“The Role of Social Capital in Combating Poverty,” first author, with J. Phillip Thompson and Susan Saegert, in Social Capital and Poor Communities, edited by Susan Saegert, J. Phillip Thompson and Mark R. Warren, New York: Russell Sage Foundation Press. (2001) Download PDF

“Building Democracy,” Shelterforce: The Journal of Affordable Housing and Community Building 23 (January/February): 17-19. (2001) Read Online

“Power and Conflict in Social Capital: Community Organizing and Urban Policy,” in Beyond Tocqueville, edited by Bob Edwards, Michael W. Foley and Mario Diani, Hanover, NH: University Press of New England. (2001)

“Community Building and Political Power: A Community Organizing Approach to Democratic Renewal,” American Behavioral Scientist 41 (September): 78-92. (1998).

Community Engaged Scholarship

“Creating an Academic Culture that Supports Community-Engaged Scholarship,” with John Saltmarsh, Patricia Krueger-Henney, Lorna Rivera, Richard K. Fleming, Donna Haig Friedman and Miren Uriarte, Democracy & Diversity, 18(1), Winter 2015. Read Online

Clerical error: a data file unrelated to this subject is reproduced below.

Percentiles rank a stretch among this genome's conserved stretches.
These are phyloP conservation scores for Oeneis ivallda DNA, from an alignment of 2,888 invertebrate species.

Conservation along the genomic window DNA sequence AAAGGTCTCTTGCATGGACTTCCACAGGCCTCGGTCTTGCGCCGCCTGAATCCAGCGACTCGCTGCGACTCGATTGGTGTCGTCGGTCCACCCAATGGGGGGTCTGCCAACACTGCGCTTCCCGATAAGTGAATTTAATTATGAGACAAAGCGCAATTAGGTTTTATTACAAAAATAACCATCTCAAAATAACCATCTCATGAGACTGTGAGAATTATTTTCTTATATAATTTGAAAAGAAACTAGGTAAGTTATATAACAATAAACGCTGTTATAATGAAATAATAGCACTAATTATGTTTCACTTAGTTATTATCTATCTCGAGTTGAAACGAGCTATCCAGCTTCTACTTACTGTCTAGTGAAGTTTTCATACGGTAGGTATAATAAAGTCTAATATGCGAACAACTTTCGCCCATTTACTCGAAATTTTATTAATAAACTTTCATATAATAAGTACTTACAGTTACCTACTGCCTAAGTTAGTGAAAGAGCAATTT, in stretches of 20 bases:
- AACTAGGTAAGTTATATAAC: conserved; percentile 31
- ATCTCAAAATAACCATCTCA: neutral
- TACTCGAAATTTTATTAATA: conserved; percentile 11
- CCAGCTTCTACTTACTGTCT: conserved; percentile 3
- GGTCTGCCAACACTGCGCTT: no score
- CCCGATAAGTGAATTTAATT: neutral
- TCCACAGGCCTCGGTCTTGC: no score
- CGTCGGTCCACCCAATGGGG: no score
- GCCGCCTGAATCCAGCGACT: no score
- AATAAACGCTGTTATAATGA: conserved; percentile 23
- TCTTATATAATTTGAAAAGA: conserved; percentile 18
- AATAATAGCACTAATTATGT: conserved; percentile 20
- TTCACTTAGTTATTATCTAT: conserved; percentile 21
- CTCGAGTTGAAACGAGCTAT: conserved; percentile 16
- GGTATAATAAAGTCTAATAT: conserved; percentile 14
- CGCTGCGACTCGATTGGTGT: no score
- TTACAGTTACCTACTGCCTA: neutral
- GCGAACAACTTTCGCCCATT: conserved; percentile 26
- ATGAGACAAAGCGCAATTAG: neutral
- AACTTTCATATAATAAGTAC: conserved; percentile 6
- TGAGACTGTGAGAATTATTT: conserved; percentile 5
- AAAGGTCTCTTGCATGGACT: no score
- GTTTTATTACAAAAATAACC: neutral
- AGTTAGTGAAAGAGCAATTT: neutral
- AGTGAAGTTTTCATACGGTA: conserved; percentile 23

“Knowledgeable Power and Powerful Knowledge: Research and Organizing for Educational and Social Justice,” in Sociologists in Action on Inequalities: Race, Class, Gender, and Sexuality, edited by Kathleen Odell Korgen, Jonathan White, and Shelley White. Thousand Oaks: Sage, 2014.

Faith and Democracy

Faith-based Community Organizing: The State of the Field, with Richard L. Wood, report of the findings of a national survey of faith-based community organizing, Jericho, NY: Interfaith Funders, January 2001. Read Online